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Colorectal cancer

About colorectal cancer

Cancer of the colon and/or rectum is commonly referred to as colorectal cancer, the fourth most common cancer in the United States. More than 145,000 new cases of the disease are diagnosed each year. Only lung cancer accounts for more cancer deaths than colorectal cancer. Incidences of colorectal cancer have declined dramatically in recent decades. In 1995, 53 new cases of colorectal cancer were diagnosed for every 100,000 Americans. In 2015, that number dropped to 36. Colon cancer and rectal cancer are grouped together because they share many characteristics, symptoms and treatments. Two-thirds of colorectal cancers are colon cancers.

What causes colorectal cancer?

Together, the colon and rectum make up the large intestine. The colon, which is about four feet long, helps digest food and remove nutrients and water before sending the waste to the rectum, the final few inches of the intestine. Colorectal cancer may develop when:

  • Polyps, mushroom-like growths inside the colon, grow and become cancerous
  • Cells along the lining of the colon or rectum mutate and grow out of control, forming a tumor

Other risk factors for colorectal cancer include:

  • Tobacco use
  • Sedentary lifestyle
  • Heavy alcohol use
  • Poor diet, especially high in red and processed meats
  • Family history, including inherited gene mutations or hereditary cancer syndrome

Learn more about risk factors for colorectal cancer

Who gets colorectal cancer?

The risk of colorectal cancer increases with age. According to the National Cancer Institute:

  • The average age of a person diagnosed with colorectal cancer is 67.
  • The average age of a person who dies from colorectal cancer is 73.
  • Ninety-four percent of all new cases of colorectal cancer are diagnosed in people 45 and older.
  • African American men and women are at a significantly higher risk of developing colorectal cancer than Caucasians or Hispanics.
  • People of Ashkenazi Jewish descent have a higher risk of developing colorectal cancer.

Get answers to top questions about colorectal cancer

Colorectal cancer types

More than 95 percent of all colorectal cancers are adenocarcinomas of the colon or rectum. Colorectal adenocarcinomas form in glands that secrete fluids to lubricate the colon and rectum. Adenocarcinomas are found in most common cancers, including breast, prostate and pancreatic. Other types of colorectal cancer include:

  • Gastrointestinal carcinoid tumors
  • Primary colorectal lymphomas
  • Gastro intestinal stromal tumors
  • Leiomyosarcomas

Recurrent colorectal cancer is cancer that returns to the same part of the colon or rectum where it was originally diagnosed.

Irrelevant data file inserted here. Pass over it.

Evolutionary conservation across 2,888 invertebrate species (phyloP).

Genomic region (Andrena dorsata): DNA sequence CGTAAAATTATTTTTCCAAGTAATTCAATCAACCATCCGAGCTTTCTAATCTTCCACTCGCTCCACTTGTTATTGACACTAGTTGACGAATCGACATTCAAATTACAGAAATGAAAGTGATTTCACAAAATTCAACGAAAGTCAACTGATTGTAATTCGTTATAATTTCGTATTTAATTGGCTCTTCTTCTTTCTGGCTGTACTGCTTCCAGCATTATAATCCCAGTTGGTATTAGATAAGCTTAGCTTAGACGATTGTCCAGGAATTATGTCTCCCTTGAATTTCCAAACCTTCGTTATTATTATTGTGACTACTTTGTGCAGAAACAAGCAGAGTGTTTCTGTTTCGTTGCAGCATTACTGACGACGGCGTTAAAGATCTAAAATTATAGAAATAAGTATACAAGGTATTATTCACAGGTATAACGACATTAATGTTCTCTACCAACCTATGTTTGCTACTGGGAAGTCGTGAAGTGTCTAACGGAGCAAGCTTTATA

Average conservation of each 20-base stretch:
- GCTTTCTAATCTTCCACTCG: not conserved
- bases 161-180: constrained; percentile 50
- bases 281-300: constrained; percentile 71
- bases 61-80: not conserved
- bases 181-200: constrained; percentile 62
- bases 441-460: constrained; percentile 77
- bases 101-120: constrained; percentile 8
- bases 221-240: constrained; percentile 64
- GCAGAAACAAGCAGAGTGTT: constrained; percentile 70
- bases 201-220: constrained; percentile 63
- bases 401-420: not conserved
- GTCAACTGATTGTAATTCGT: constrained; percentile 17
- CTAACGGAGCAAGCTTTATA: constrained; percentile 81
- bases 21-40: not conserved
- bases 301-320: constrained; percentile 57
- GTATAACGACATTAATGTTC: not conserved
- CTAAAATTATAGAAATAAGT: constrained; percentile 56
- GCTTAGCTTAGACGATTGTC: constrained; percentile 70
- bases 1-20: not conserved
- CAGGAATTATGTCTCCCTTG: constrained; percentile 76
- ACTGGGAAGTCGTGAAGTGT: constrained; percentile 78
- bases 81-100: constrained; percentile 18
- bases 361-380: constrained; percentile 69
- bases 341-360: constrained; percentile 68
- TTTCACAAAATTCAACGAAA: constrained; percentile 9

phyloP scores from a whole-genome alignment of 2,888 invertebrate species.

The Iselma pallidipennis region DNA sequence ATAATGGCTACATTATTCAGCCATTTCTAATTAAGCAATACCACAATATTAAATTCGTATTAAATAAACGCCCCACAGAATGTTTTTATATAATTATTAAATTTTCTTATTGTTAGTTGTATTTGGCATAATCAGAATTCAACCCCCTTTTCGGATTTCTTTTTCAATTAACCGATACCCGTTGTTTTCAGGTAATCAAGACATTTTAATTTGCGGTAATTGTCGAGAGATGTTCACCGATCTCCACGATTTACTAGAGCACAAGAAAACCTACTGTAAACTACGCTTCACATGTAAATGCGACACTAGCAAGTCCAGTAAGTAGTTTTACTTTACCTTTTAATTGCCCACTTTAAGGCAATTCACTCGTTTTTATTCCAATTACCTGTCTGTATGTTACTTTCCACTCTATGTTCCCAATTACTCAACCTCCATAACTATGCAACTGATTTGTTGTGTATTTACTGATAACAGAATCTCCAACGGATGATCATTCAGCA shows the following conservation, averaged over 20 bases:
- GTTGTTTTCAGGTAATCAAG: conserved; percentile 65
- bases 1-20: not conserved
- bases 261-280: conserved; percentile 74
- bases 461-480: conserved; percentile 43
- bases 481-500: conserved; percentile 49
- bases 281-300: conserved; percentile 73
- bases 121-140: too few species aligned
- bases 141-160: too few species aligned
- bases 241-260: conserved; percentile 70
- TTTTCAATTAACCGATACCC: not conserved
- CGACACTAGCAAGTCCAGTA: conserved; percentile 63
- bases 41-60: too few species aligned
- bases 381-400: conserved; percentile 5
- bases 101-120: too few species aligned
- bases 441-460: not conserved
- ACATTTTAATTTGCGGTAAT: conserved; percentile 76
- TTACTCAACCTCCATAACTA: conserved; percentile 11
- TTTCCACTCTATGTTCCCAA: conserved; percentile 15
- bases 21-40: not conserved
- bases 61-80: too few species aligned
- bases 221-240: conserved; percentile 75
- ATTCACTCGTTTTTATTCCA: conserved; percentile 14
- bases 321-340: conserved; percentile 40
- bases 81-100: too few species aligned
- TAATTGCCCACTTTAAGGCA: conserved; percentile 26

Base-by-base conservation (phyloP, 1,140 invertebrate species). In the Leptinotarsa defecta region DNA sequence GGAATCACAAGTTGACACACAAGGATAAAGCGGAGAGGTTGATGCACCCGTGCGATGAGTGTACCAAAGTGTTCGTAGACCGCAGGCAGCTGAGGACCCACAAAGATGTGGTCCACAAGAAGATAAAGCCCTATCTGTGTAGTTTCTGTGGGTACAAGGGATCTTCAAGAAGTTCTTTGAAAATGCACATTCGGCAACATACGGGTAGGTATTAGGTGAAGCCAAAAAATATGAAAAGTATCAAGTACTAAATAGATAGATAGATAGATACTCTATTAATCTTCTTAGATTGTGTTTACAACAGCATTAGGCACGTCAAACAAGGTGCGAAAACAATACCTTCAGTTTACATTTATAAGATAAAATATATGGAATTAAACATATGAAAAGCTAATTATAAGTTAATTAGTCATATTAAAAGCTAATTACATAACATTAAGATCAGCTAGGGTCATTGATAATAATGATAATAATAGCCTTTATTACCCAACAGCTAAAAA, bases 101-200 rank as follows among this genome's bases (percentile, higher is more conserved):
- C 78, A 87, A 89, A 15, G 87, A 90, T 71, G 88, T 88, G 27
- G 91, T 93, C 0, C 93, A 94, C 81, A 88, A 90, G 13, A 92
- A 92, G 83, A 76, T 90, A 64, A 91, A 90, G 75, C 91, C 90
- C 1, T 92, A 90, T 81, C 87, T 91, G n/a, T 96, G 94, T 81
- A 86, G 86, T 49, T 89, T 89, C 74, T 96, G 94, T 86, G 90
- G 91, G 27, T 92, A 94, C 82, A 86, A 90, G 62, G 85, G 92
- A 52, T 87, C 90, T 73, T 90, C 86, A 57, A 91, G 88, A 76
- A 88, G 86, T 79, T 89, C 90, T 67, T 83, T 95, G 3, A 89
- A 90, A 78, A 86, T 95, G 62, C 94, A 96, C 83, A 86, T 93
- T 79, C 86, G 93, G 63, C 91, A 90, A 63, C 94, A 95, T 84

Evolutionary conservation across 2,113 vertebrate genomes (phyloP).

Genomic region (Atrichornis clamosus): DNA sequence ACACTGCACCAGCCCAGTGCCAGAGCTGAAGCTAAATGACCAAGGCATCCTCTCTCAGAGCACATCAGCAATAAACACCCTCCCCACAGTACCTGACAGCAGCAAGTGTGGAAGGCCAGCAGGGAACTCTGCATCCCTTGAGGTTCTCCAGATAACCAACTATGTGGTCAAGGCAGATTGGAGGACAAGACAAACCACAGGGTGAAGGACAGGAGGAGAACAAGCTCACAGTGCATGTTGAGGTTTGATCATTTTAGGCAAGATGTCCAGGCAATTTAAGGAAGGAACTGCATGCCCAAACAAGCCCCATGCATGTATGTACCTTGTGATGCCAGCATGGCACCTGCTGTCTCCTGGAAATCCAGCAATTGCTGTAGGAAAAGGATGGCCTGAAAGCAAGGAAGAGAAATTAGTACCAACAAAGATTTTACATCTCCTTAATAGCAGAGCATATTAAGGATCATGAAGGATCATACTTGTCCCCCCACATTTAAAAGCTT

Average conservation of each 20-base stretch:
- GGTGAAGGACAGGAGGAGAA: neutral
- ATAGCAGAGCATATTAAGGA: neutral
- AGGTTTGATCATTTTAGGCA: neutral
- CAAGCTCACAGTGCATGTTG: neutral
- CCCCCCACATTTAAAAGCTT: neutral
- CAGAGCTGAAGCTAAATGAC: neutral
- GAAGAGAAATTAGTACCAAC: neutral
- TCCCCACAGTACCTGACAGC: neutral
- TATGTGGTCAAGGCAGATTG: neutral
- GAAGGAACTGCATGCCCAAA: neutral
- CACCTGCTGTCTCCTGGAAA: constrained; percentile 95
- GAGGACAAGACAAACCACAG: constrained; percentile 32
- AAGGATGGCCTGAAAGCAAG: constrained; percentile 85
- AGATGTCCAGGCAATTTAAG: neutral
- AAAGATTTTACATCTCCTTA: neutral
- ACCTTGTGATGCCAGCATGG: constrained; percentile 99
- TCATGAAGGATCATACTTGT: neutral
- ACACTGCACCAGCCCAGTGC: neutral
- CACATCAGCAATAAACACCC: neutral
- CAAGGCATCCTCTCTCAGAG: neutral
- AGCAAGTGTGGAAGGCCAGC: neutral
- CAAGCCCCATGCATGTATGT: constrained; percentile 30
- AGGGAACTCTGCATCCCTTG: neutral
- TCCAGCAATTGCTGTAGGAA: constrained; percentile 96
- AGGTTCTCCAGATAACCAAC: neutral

Colorectal cancer that has spread to other parts of the body is called metastatic colorectal cancer. When it spreads, colorectal cancer is most often found in the liver, but may also spread to the lungs, bone and/or brain.

Learn more about colorectal cancer types

Colorectal cancer symptoms

Symptoms of colorectal cancer include:

  • Diarrhea, constipation or both
  • Thin, ribbon-like stools
  • Abdominal bloating or cramps
  • Feeling as if the bowel does not empty completely
  • Rectal bleeding or blood in the stool
  • Loose or watery stools
  • Unexplained weight loss and/or loss of appetite

Learn more about colorectal cancer symptoms

Colorectal cancer diagnostics and screening

Colorectal cancer may be detected and treated early with a proper screening regimen.

Facts about colorectal cancer screening:

  • The American Cancer Society recommends that men and women of average or low risk have a colonoscopy beginning at age 45.
  • African Americans have a higher risk of colorectal cancer and should begin screening at the age of 45.
  • People with a family history of colorectal cancer should get screened 10 years earlier than when a family member was diagnosed. For example, talk to a doctor about getting a colonoscopy at 38 if your father was diagnosed with colon cancer at 48.

During a colonoscopy, a doctor may be able spot cancer in its early stages, perform a biopsy and remove polyps that may develop into cancer. For some patients who choose not to get a colonoscopy, less invasive stool tests may be an option.

Learn more about diagnostic procedures for colorectal cancer

Treating colorectal cancer

Surgery is most often the first-line treatment for colorectal cancer. Other treatments include:

  • Chemotherapy
  • Radiation therapy
  • Targeted therapy
  • Immunotherapy

Learn more about treatment options for colorectal cancer

Next topic: What are the risk factors for colorectal cancer?